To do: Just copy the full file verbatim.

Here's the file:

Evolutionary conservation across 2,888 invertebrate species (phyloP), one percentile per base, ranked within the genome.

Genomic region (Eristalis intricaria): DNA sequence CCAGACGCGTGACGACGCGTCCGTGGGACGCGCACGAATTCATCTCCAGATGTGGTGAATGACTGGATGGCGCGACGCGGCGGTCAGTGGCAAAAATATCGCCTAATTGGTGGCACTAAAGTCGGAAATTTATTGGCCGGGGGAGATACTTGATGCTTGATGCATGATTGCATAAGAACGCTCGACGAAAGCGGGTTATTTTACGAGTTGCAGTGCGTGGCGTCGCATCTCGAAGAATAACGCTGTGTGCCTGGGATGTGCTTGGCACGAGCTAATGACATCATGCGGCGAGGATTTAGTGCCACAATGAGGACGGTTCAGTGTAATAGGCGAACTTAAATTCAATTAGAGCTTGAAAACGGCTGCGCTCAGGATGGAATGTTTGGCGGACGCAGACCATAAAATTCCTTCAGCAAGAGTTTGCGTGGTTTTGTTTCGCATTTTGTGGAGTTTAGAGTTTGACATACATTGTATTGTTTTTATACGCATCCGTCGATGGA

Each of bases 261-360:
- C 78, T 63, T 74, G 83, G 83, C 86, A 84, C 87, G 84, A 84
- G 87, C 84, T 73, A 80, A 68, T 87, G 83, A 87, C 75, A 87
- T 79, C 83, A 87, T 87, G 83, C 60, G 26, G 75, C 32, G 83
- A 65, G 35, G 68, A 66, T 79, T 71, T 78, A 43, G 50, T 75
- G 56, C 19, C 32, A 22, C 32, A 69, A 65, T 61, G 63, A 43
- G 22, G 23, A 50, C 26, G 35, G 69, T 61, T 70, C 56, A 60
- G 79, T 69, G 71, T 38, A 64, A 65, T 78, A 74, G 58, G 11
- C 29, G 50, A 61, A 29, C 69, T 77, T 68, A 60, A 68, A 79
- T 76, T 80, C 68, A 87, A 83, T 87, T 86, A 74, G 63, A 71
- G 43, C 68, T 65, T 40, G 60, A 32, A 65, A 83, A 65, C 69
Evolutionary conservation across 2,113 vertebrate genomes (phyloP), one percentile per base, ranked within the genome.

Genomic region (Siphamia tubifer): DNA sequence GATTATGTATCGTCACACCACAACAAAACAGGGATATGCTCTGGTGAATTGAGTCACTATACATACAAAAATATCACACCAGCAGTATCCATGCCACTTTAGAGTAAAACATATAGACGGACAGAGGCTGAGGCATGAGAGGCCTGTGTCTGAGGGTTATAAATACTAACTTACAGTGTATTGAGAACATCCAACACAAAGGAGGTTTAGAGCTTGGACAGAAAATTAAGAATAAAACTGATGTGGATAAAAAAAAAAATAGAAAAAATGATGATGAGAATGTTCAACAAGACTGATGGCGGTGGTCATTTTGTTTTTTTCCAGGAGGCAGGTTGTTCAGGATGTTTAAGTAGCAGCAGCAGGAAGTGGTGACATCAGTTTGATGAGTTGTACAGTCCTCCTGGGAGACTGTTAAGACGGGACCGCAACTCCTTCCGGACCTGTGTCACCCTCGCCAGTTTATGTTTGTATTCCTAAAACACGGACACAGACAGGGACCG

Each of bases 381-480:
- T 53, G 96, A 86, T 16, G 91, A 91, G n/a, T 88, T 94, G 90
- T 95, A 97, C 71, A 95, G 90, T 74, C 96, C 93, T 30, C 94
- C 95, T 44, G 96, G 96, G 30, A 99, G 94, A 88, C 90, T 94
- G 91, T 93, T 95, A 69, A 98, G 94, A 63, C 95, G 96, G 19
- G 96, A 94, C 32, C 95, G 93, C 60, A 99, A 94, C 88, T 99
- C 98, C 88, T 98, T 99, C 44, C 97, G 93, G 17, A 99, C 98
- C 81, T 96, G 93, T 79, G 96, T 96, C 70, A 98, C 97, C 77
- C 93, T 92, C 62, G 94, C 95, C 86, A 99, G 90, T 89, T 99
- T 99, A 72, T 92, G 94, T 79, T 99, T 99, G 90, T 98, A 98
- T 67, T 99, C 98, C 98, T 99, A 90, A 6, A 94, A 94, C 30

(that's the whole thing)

Evolutionary conservation across 2,888 invertebrate species (phyloP), one percentile per base, ranked within the genome.

Genomic region (Eristalis intricaria): DNA sequence CCAGACGCGTGACGACGCGTCCGTGGGACGCGCACGAATTCATCTCCAGATGTGGTGAATGACTGGATGGCGCGACGCGGCGGTCAGTGGCAAAAATATCGCCTAATTGGTGGCACTAAAGTCGGAAATTTATTGGCCGGGGGAGATACTTGATGCTTGATGCATGATTGCATAAGAACGCTCGACGAAAGCGGGTTATTTTACGAGTTGCAGTGCGTGGCGTCGCATCTCGAAGAATAACGCTGTGTGCCTGGGATGTGCTTGGCACGAGCTAATGACATCATGCGGCGAGGATTTAGTGCCACAATGAGGACGGTTCAGTGTAATAGGCGAACTTAAATTCAATTAGAGCTTGAAAACGGCTGCGCTCAGGATGGAATGTTTGGCGGACGCAGACCATAAAATTCCTTCAGCAAGAGTTTGCGTGGTTTTGTTTCGCATTTTGTGGAGTTTAGAGTTTGACATACATTGTATTGTTTTTATACGCATCCGTCGATGGA

Each of bases 261-360:
- C 78, T 63, T 74, G 83, G 83, C 86, A 84, C 87, G 84, A 84
- G 87, C 84, T 73, A 80, A 68, T 87, G 83, A 87, C 75, A 87
- T 79, C 83, A 87, T 87, G 83, C 60, G 26, G 75, C 32, G 83
- A 65, G 35, G 68, A 66, T 79, T 71, T 78, A 43, G 50, T 75
- G 56, C 19, C 32, A 22, C 32, A 69, A 65, T 61, G 63, A 43
- G 22, G 23, A 50, C 26, G 35, G 69, T 61, T 70, C 56, A 60
- G 79, T 69, G 71, T 38, A 64, A 65, T 78, A 74, G 58, G 11
- C 29, G 50, A 61, A 29, C 69, T 77, T 68, A 60, A 68, A 79
- T 76, T 80, C 68, A 87, A 83, T 87, T 86, A 74, G 63, A 71
- G 43, C 68, T 65, T 40, G 60, A 32, A 65, A 83, A 65, C 69
Evolutionary conservation across 2,113 vertebrate genomes (phyloP), one percentile per base, ranked within the genome.

Genomic region (Siphamia tubifer): DNA sequence GATTATGTATCGTCACACCACAACAAAACAGGGATATGCTCTGGTGAATTGAGTCACTATACATACAAAAATATCACACCAGCAGTATCCATGCCACTTTAGAGTAAAACATATAGACGGACAGAGGCTGAGGCATGAGAGGCCTGTGTCTGAGGGTTATAAATACTAACTTACAGTGTATTGAGAACATCCAACACAAAGGAGGTTTAGAGCTTGGACAGAAAATTAAGAATAAAACTGATGTGGATAAAAAAAAAAATAGAAAAAATGATGATGAGAATGTTCAACAAGACTGATGGCGGTGGTCATTTTGTTTTTTTCCAGGAGGCAGGTTGTTCAGGATGTTTAAGTAGCAGCAGCAGGAAGTGGTGACATCAGTTTGATGAGTTGTACAGTCCTCCTGGGAGACTGTTAAGACGGGACCGCAACTCCTTCCGGACCTGTGTCACCCTCGCCAGTTTATGTTTGTATTCCTAAAACACGGACACAGACAGGGACCG

Each of bases 381-480:
- T 53, G 96, A 86, T 16, G 91, A 91, G n/a, T 88, T 94, G 90
- T 95, A 97, C 71, A 95, G 90, T 74, C 96, C 93, T 30, C 94
- C 95, T 44, G 96, G 96, G 30, A 99, G 94, A 88, C 90, T 94
- G 91, T 93, T 95, A 69, A 98, G 94, A 63, C 95, G 96, G 19
- G 96, A 94, C 32, C 95, G 93, C 60, A 99, A 94, C 88, T 99
- C 98, C 88, T 98, T 99, C 44, C 97, G 93, G 17, A 99, C 98
- C 81, T 96, G 93, T 79, G 96, T 96, C 70, A 98, C 97, C 77
- C 93, T 92, C 62, G 94, C 95, C 86, A 99, G 90, T 89, T 99
- T 99, A 72, T 92, G 94, T 79, T 99, T 99, G 90, T 98, A 98
- T 67, T 99, C 98, C 98, T 99, A 90, A 6, A 94, A 94, C 30